- Comment on each other’s presentations.
- Ask each employees to prepare and present a separate presentation based on a real-life situation or matter of relevance to the company.
- Encourage them to apply what they have learned from formal and social learning.
- Have them present the presentation during a meeting where it is natural to do so.
- Bring learning partners or buddies to the meeting so they can provide constructive feedback afterwards.
4. Start the learning process
Once you have made a plan and everyone is on board, you can start the learning process. Based on the example above, you can start by making a step-by-step description of what a good presentation should include. Then you can plan a course covering good presentation techniques. Think about what you want it to contain and what visual aids you want to use. An effective learning method may be to first show an example video that demonstrates a poorly executed presentation. Next, you can follow up with an example of a well executed presentation.
After the course, employees can practice what they have learned. This can be advantageous to do in smaller groups of 2-3 employees since it allows for a safe environment.
Finally, each employee should be given the opportunity to present during a meeting where it will feel natural and not staged.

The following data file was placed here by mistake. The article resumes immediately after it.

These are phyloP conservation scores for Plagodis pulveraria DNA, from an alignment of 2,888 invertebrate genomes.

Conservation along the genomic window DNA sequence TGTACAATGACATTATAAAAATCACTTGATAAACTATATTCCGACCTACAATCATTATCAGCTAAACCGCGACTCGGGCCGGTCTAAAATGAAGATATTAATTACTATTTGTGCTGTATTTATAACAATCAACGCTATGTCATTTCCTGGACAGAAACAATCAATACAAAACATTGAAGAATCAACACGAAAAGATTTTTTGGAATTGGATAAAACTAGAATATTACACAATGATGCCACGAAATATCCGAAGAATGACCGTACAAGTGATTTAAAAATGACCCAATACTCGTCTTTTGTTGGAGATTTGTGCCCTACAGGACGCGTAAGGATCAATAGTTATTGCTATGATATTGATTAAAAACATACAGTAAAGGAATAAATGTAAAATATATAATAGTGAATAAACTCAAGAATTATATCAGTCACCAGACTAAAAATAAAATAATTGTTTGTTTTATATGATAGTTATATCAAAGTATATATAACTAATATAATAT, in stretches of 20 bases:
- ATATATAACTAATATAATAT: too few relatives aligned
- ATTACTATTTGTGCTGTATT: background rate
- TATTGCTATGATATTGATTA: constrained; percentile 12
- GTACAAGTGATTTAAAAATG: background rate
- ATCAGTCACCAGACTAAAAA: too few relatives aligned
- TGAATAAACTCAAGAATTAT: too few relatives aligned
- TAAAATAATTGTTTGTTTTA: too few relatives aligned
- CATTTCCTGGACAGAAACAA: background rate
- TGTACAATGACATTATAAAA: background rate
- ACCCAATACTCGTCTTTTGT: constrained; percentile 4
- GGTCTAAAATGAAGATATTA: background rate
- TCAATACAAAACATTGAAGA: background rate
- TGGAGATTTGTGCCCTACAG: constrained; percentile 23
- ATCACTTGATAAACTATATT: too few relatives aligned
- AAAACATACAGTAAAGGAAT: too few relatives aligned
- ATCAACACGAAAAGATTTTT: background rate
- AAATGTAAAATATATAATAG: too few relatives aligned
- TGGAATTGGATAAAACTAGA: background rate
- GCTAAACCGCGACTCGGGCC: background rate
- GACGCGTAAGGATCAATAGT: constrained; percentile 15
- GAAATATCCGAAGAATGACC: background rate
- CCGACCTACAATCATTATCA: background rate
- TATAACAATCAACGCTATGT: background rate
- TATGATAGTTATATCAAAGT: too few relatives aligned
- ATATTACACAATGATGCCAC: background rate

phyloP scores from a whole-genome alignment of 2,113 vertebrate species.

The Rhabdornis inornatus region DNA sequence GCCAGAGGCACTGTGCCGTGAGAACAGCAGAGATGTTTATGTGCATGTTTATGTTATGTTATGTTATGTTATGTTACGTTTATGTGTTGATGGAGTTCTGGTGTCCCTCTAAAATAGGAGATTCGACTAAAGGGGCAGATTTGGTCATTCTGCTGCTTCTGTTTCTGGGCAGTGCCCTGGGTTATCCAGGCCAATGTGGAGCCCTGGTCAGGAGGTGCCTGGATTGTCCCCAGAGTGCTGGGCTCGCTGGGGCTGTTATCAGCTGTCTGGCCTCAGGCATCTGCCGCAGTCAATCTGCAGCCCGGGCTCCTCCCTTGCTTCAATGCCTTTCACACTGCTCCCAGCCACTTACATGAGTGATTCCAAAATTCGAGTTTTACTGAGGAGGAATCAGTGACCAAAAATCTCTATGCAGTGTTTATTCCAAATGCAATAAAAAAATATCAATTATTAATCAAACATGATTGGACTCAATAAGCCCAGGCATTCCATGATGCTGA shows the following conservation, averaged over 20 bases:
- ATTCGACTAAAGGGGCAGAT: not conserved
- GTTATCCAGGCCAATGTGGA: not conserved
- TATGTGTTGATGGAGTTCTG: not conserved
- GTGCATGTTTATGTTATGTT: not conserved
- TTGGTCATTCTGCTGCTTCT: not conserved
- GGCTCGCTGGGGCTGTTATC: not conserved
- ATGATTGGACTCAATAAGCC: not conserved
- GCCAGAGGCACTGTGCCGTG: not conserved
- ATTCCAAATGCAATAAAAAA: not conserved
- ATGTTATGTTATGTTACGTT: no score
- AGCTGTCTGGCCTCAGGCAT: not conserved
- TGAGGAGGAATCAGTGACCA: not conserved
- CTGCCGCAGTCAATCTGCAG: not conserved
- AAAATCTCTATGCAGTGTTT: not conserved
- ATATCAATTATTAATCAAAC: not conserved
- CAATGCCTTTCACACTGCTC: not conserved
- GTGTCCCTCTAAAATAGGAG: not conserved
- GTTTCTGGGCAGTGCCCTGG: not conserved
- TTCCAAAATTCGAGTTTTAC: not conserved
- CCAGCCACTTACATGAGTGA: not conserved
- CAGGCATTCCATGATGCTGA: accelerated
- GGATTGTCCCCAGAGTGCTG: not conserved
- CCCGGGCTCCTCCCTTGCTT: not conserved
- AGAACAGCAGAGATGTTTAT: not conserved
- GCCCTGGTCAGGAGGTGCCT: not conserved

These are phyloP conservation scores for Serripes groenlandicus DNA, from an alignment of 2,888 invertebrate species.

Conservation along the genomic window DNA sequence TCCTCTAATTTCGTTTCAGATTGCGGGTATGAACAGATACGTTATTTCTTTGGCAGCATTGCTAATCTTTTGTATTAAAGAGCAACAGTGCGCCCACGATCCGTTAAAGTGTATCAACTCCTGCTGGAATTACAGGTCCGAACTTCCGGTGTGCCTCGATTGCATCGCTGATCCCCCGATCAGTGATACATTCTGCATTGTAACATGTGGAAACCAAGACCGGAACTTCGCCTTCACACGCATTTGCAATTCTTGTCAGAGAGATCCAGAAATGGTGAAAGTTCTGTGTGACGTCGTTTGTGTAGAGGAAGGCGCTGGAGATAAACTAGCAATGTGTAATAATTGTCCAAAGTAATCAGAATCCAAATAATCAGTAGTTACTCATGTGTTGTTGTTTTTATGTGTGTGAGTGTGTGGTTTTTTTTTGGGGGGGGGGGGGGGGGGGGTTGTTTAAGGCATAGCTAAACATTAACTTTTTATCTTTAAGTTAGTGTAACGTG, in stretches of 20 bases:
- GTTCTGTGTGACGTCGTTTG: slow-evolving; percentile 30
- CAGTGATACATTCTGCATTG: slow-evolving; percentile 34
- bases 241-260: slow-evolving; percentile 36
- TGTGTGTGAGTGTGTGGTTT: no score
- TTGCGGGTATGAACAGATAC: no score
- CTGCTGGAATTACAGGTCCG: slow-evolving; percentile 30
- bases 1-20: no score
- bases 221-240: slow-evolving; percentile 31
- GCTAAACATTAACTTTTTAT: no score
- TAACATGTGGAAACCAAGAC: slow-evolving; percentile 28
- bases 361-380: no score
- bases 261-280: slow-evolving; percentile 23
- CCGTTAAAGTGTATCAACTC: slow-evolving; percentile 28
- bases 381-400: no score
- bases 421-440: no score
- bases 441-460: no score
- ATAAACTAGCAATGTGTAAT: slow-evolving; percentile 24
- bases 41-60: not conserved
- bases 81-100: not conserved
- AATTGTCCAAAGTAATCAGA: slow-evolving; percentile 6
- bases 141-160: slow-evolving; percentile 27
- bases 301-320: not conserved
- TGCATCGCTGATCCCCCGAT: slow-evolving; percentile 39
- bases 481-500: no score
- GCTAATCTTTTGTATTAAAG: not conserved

Enter all this in your company’s LMS, and remember to inform all parties involved of the plan. It is important that everyone knows the time frame and are aware of what is expected from them.
Department managers need to know where and when to take the lead. And each employee must understand that they themselves are responsible for building their own competencies and therefore must engage in all parts of the learning process for maximum benefit. It is also their responsibility to ask for feedback from employees and share constructive feedback with others during the learning process. The more they engage themselves, the more they will learn and develop their skills.
5. Monitor progress and adjust as needed
Always pay close attention to how the competence building training proceeds.
Using an LMS, you can track each employee’s progress with its reporting tools. But it is also important to gather feedback from managers.
If you find that several employees are struggling with a particular part of the learning process, you should explore what can be adjusted to make that part easier.
Once you know what works best for your organization, you can update your original learning process and use it for competence building in another area.
Remember to review the learning processes on an ongoing basis and monitor whether you are achieving the results you want. Do not be discouraged and do not give up if the results are not as expected. Use what you have learned to adjust and optimize how you use the 70-20-10 model until you find a strategy that fits your situation.
Are you ready to start building competencies within your organization? But are you unsure where to start or how to implement an LMS? Contact us and we will help you get started.
This blog post is based on the book “How to Leverage the 70 20 10 Model for High Performing Employees”.